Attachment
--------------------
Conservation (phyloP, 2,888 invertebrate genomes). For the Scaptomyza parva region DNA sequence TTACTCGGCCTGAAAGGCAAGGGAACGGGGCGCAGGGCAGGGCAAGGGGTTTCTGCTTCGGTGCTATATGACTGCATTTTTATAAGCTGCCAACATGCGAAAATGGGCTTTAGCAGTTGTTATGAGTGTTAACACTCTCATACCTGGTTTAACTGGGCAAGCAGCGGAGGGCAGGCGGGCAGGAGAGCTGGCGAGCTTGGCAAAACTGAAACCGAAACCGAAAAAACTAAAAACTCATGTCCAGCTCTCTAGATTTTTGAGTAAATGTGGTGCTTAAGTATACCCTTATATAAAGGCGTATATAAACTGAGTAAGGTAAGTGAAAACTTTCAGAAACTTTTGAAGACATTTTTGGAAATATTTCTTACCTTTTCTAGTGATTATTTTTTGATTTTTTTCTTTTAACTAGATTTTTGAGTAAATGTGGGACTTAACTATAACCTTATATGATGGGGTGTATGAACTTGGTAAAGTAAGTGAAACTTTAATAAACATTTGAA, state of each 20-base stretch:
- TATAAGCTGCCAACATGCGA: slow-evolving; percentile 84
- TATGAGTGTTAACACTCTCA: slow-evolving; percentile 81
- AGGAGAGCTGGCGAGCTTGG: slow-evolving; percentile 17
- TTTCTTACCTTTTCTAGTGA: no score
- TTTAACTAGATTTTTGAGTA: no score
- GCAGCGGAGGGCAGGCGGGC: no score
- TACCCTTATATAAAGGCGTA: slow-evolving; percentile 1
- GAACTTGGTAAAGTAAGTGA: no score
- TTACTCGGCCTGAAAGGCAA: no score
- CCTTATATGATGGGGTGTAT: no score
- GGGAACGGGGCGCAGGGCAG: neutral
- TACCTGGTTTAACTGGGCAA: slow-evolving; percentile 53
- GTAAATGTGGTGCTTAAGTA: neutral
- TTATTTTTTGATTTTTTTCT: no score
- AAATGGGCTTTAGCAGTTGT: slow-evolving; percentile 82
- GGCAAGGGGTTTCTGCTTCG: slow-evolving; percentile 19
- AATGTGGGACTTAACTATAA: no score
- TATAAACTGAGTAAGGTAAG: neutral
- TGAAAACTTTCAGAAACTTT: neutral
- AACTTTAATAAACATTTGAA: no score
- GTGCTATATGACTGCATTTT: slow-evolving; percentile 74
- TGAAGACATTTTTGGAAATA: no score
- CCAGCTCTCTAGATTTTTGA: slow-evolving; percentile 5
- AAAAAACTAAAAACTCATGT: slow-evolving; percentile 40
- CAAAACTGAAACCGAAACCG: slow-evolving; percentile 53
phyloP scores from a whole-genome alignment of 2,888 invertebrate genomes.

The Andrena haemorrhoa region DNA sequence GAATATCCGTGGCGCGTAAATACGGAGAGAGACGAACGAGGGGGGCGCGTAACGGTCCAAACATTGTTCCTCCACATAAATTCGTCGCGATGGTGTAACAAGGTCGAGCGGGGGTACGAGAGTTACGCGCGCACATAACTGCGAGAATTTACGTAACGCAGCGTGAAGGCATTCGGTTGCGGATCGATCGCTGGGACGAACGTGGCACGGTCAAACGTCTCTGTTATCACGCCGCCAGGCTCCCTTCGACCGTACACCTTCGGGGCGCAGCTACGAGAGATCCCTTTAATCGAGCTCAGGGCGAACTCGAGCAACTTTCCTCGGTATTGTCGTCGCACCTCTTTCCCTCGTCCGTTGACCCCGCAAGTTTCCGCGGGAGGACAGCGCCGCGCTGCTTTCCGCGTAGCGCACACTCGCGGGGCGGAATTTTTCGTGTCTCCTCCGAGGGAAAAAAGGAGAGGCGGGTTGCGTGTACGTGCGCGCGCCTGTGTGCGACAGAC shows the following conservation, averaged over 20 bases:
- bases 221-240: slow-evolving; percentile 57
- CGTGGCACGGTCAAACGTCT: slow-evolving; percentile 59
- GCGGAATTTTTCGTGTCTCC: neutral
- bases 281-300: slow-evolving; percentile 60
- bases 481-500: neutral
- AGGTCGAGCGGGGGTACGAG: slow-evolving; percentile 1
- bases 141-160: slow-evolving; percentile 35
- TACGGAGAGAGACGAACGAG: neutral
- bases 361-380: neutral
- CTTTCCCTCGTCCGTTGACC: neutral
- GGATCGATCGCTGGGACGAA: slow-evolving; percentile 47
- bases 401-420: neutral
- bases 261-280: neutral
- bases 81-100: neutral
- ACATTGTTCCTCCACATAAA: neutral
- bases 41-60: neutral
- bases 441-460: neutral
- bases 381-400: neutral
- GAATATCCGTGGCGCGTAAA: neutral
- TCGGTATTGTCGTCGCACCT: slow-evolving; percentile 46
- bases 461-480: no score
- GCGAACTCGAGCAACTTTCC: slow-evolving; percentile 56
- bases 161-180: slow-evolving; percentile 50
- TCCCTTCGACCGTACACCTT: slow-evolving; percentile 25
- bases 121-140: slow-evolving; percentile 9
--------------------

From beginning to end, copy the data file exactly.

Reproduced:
Conservation (phyloP, 2,888 invertebrate genomes). For the Scaptomyza parva region DNA sequence TTACTCGGCCTGAAAGGCAAGGGAACGGGGCGCAGGGCAGGGCAAGGGGTTTCTGCTTCGGTGCTATATGACTGCATTTTTATAAGCTGCCAACATGCGAAAATGGGCTTTAGCAGTTGTTATGAGTGTTAACACTCTCATACCTGGTTTAACTGGGCAAGCAGCGGAGGGCAGGCGGGCAGGAGAGCTGGCGAGCTTGGCAAAACTGAAACCGAAACCGAAAAAACTAAAAACTCATGTCCAGCTCTCTAGATTTTTGAGTAAATGTGGTGCTTAAGTATACCCTTATATAAAGGCGTATATAAACTGAGTAAGGTAAGTGAAAACTTTCAGAAACTTTTGAAGACATTTTTGGAAATATTTCTTACCTTTTCTAGTGATTATTTTTTGATTTTTTTCTTTTAACTAGATTTTTGAGTAAATGTGGGACTTAACTATAACCTTATATGATGGGGTGTATGAACTTGGTAAAGTAAGTGAAACTTTAATAAACATTTGAA, state of each 20-base stretch:
- TATAAGCTGCCAACATGCGA: slow-evolving; percentile 84
- TATGAGTGTTAACACTCTCA: slow-evolving; percentile 81
- AGGAGAGCTGGCGAGCTTGG: slow-evolving; percentile 17
- TTTCTTACCTTTTCTAGTGA: no score
- TTTAACTAGATTTTTGAGTA: no score
- GCAGCGGAGGGCAGGCGGGC: no score
- TACCCTTATATAAAGGCGTA: slow-evolving; percentile 1
- GAACTTGGTAAAGTAAGTGA: no score
- TTACTCGGCCTGAAAGGCAA: no score
- CCTTATATGATGGGGTGTAT: no score
- GGGAACGGGGCGCAGGGCAG: neutral
- TACCTGGTTTAACTGGGCAA: slow-evolving; percentile 53
- GTAAATGTGGTGCTTAAGTA: neutral
- TTATTTTTTGATTTTTTTCT: no score
- AAATGGGCTTTAGCAGTTGT: slow-evolving; percentile 82
- GGCAAGGGGTTTCTGCTTCG: slow-evolving; percentile 19
- AATGTGGGACTTAACTATAA: no score
- TATAAACTGAGTAAGGTAAG: neutral
- TGAAAACTTTCAGAAACTTT: neutral
- AACTTTAATAAACATTTGAA: no score
- GTGCTATATGACTGCATTTT: slow-evolving; percentile 74
- TGAAGACATTTTTGGAAATA: no score
- CCAGCTCTCTAGATTTTTGA: slow-evolving; percentile 5
- AAAAAACTAAAAACTCATGT: slow-evolving; percentile 40
- CAAAACTGAAACCGAAACCG: slow-evolving; percentile 53
phyloP scores from a whole-genome alignment of 2,888 invertebrate genomes.

The Andrena haemorrhoa region DNA sequence GAATATCCGTGGCGCGTAAATACGGAGAGAGACGAACGAGGGGGGCGCGTAACGGTCCAAACATTGTTCCTCCACATAAATTCGTCGCGATGGTGTAACAAGGTCGAGCGGGGGTACGAGAGTTACGCGCGCACATAACTGCGAGAATTTACGTAACGCAGCGTGAAGGCATTCGGTTGCGGATCGATCGCTGGGACGAACGTGGCACGGTCAAACGTCTCTGTTATCACGCCGCCAGGCTCCCTTCGACCGTACACCTTCGGGGCGCAGCTACGAGAGATCCCTTTAATCGAGCTCAGGGCGAACTCGAGCAACTTTCCTCGGTATTGTCGTCGCACCTCTTTCCCTCGTCCGTTGACCCCGCAAGTTTCCGCGGGAGGACAGCGCCGCGCTGCTTTCCGCGTAGCGCACACTCGCGGGGCGGAATTTTTCGTGTCTCCTCCGAGGGAAAAAAGGAGAGGCGGGTTGCGTGTACGTGCGCGCGCCTGTGTGCGACAGAC shows the following conservation, averaged over 20 bases:
- bases 221-240: slow-evolving; percentile 57
- CGTGGCACGGTCAAACGTCT: slow-evolving; percentile 59
- GCGGAATTTTTCGTGTCTCC: neutral
- bases 281-300: slow-evolving; percentile 60
- bases 481-500: neutral
- AGGTCGAGCGGGGGTACGAG: slow-evolving; percentile 1
- bases 141-160: slow-evolving; percentile 35
- TACGGAGAGAGACGAACGAG: neutral
- bases 361-380: neutral
- CTTTCCCTCGTCCGTTGACC: neutral
- GGATCGATCGCTGGGACGAA: slow-evolving; percentile 47
- bases 401-420: neutral
- bases 261-280: neutral
- bases 81-100: neutral
- ACATTGTTCCTCCACATAAA: neutral
- bases 41-60: neutral
- bases 441-460: neutral
- bases 381-400: neutral
- GAATATCCGTGGCGCGTAAA: neutral
- TCGGTATTGTCGTCGCACCT: slow-evolving; percentile 46
- bases 461-480: no score
- GCGAACTCGAGCAACTTTCC: slow-evolving; percentile 56
- bases 161-180: slow-evolving; percentile 50
- TCCCTTCGACCGTACACCTT: slow-evolving; percentile 25
- bases 121-140: slow-evolving; percentile 9